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School’s values pull alumnus back to IWU

July 6, 2018 GMT

If a security alarm goes off at Indiana Wesleyan University’s Fort Wayne Education Center, Nathan Emrick is likely to get a call.

If you’re hoping to host an event at the 16,000-square-foot site, Emrick may be the one you’ll talk to.

His job: managing the facilities and operations at the local campus at 8211 W. Jefferson Blvd., not far from Lutheran Hospital.

The local campus is one of more than a dozen education centers the university has developed in Indiana, Ohio and Kentucky that now offer adult and graduate programs.

“I like the autonomy I think the most, and the responsibility as well for the facility, for the finances and managing the structure itself,” Emrick said.

Indiana Wesleyan was established in the 1920s as Marion College. 

Emrick was drawn to the university because of its values.

“It wasn’t the education field as much that attracted me as it was the organization itself,” he said, referring to the Christ-centered connection.

The opportunity to interact with other business professionals was also appealing.

“It was a good opportunity for me to grow as well and network,” Emrick said.

He sees his job with the university as “a steward and a servant in a way.”

He wants the community to become more acquainted with the local education center, its facilities to host conferences along with providing adult education.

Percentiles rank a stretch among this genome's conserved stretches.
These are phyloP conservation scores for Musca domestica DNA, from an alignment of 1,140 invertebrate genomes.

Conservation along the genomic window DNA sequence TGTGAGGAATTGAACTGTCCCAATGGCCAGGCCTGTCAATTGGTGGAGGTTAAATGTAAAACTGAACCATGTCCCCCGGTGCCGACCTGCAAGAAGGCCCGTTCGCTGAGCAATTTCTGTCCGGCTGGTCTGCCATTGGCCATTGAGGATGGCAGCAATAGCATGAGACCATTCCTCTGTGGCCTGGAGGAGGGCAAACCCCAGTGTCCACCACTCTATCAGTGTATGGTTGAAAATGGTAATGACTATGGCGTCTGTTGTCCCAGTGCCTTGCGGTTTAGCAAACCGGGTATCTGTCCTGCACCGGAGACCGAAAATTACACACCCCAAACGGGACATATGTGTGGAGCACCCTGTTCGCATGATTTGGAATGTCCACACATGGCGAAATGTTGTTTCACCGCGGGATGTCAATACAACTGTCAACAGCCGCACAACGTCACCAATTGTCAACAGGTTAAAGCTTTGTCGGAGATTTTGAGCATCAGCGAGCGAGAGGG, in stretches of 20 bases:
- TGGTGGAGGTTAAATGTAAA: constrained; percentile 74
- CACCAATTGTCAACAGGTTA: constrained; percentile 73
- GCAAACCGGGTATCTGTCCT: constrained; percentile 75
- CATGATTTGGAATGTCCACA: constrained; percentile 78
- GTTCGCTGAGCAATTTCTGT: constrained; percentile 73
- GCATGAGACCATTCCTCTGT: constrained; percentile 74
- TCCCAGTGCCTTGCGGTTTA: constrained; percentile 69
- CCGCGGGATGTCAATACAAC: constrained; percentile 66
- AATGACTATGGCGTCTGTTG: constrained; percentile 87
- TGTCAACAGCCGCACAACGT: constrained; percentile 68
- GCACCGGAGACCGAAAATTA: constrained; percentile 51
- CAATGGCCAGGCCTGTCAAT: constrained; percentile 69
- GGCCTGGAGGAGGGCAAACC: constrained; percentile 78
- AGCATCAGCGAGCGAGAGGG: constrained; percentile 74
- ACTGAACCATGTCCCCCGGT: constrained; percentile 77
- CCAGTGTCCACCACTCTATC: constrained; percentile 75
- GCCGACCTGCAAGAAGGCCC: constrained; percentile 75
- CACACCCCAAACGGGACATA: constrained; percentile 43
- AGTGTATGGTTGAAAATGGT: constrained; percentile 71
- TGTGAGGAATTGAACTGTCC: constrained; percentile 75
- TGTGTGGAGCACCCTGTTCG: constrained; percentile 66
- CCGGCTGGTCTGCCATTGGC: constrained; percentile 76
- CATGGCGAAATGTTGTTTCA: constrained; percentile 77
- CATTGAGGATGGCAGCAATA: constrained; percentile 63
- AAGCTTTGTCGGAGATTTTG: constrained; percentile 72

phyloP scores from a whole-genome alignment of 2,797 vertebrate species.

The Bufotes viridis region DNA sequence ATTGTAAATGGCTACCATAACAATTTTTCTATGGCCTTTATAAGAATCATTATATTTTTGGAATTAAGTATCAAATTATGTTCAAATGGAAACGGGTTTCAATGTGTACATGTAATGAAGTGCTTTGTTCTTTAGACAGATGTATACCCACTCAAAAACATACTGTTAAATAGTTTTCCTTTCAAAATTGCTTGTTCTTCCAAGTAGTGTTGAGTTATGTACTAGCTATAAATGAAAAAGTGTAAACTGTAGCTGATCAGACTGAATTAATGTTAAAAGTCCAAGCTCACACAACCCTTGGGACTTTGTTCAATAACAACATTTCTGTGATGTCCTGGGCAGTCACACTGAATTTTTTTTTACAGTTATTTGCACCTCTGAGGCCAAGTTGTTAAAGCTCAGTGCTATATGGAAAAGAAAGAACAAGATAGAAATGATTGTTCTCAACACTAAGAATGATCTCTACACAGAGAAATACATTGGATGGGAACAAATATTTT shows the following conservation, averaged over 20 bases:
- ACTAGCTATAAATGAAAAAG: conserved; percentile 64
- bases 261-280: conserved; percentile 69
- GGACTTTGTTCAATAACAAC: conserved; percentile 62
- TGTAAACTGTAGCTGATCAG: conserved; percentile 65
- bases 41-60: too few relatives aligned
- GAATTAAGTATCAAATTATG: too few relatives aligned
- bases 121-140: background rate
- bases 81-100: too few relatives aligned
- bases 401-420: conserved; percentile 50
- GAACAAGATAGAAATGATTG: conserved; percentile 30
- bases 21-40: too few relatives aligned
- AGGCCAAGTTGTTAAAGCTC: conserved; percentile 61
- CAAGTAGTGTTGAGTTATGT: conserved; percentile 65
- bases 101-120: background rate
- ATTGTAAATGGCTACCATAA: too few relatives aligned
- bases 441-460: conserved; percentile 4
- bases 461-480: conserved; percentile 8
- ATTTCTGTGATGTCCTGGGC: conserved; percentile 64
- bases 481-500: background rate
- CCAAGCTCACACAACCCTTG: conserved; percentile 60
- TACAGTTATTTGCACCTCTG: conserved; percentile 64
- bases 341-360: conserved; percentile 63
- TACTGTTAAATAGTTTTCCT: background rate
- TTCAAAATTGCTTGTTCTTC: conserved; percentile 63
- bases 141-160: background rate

In Fort Wayne, Indiana Wesleyan is part of a community with a wealth of higher-education options : Ivy Tech, Indiana Tech, the University of Saint Francis and Purdue Fort Wayne. 

Emrick wants to capitalize on what he sees as a niche.

“We focus on adult education for people who are working or raising families and don’t have a degree and want to go on and finish that education,” he said. “That helps us to compete in a very competitive market.”

While helping to facilitate the public’s use of the education center, Emrick acknowledges that he is otherwise “kind of behind the scenes in a lot of ways as operations people usually are.”

Emrick usually has a 9-to-5 work schedule, but his responsibilities sometimes require flexibility, such as with evening or weekend events.

“Sometimes things happen and you’ve always got to be on call and ready,” he said.

Occasionally, a security alarm goes off if a staff member sets an alarm without realizing someone is still in the building. Or, a door might have been left ajar and a strong wind blows it open, triggering an alarm.

“We’ve been blessed to not actually have any real security threats,” Emrick said.

Managing the basics of facilities and finance keep Emrick on his toes, but he also puts effort and energy into relationship building.

As the university books more events for its conference center, more people may become aware of the university’s local course offerings and enroll. Emrick likes that potential.

He has set some personal conference revenue goals and said he has already reached one benchmark this year.

While pushing and promoting the IWU brand, Emrick is also willing to be patient.

As the education center becomes more prominent, Emrick knows he will be reaching some personal goals, too.

“I just want to grow to increase my confidence in myself and become a better servant leader,” he said. “And then wherever that takes me in the future, that’s God’s plan.”

lisagreen@jg.net